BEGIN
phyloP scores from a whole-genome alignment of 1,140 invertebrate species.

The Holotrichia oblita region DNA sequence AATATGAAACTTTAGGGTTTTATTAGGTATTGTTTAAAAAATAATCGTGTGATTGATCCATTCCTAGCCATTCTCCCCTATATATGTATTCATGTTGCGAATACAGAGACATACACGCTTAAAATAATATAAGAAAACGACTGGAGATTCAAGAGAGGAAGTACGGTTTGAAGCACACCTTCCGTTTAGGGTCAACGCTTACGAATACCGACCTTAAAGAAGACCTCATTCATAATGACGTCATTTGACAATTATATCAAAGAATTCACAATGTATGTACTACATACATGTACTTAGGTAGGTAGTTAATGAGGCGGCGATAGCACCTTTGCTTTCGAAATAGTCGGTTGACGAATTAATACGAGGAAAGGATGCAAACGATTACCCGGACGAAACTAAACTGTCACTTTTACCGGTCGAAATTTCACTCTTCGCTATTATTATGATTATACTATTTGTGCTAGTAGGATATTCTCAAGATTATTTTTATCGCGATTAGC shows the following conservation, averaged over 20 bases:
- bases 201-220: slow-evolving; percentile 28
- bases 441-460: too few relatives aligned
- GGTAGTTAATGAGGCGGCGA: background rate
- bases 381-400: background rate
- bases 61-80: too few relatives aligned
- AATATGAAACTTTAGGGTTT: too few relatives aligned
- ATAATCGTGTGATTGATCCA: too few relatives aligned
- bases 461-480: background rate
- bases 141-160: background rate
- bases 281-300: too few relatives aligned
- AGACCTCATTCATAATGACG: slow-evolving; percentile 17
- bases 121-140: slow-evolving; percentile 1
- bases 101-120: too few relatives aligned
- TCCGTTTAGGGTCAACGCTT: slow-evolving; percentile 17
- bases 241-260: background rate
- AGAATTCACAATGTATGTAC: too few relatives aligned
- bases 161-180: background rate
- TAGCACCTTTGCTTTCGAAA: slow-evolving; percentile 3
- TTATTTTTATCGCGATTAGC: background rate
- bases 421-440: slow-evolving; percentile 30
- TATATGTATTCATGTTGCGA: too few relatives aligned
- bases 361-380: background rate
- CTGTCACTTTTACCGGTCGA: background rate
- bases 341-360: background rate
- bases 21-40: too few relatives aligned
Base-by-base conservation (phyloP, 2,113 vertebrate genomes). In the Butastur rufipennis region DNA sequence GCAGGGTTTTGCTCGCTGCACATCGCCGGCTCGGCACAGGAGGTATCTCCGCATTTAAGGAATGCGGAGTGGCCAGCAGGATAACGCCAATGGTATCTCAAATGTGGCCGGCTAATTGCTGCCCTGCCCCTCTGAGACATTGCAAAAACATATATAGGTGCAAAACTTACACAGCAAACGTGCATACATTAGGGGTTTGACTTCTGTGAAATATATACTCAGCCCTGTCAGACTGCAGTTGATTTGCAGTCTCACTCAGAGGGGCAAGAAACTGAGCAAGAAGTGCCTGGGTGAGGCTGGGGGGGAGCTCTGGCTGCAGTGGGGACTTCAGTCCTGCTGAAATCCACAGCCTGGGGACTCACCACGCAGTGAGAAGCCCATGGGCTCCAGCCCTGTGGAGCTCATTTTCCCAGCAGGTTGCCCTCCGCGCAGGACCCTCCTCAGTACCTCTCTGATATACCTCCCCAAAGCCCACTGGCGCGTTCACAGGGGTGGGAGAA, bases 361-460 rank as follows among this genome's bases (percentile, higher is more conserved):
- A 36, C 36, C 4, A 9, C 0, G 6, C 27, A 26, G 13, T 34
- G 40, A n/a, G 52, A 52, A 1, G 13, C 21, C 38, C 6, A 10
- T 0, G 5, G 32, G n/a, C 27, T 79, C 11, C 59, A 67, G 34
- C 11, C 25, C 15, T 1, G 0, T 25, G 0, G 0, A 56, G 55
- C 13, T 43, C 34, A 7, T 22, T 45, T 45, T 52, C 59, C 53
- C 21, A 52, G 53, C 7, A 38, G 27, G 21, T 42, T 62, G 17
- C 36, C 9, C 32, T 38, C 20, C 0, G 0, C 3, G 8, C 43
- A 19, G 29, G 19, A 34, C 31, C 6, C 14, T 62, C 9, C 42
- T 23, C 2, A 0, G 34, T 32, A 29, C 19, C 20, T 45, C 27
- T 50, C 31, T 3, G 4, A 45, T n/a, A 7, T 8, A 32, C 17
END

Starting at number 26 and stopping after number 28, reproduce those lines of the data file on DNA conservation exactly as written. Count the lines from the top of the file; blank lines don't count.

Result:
- bases 341-360: background rate
- bases 21-40: too few relatives aligned
Base-by-base conservation (phyloP, 2,113 vertebrate genomes). In the Butastur rufipennis region DNA sequence GCAGGGTTTTGCTCGCTGCACATCGCCGGCTCGGCACAGGAGGTATCTCCGCATTTAAGGAATGCGGAGTGGCCAGCAGGATAACGCCAATGGTATCTCAAATGTGGCCGGCTAATTGCTGCCCTGCCCCTCTGAGACATTGCAAAAACATATATAGGTGCAAAACTTACACAGCAAACGTGCATACATTAGGGGTTTGACTTCTGTGAAATATATACTCAGCCCTGTCAGACTGCAGTTGATTTGCAGTCTCACTCAGAGGGGCAAGAAACTGAGCAAGAAGTGCCTGGGTGAGGCTGGGGGGGAGCTCTGGCTGCAGTGGGGACTTCAGTCCTGCTGAAATCCACAGCCTGGGGACTCACCACGCAGTGAGAAGCCCATGGGCTCCAGCCCTGTGGAGCTCATTTTCCCAGCAGGTTGCCCTCCGCGCAGGACCCTCCTCAGTACCTCTCTGATATACCTCCCCAAAGCCCACTGGCGCGTTCACAGGGGTGGGAGAA, bases 361-460 rank as follows among this genome's bases (percentile, higher is more conserved):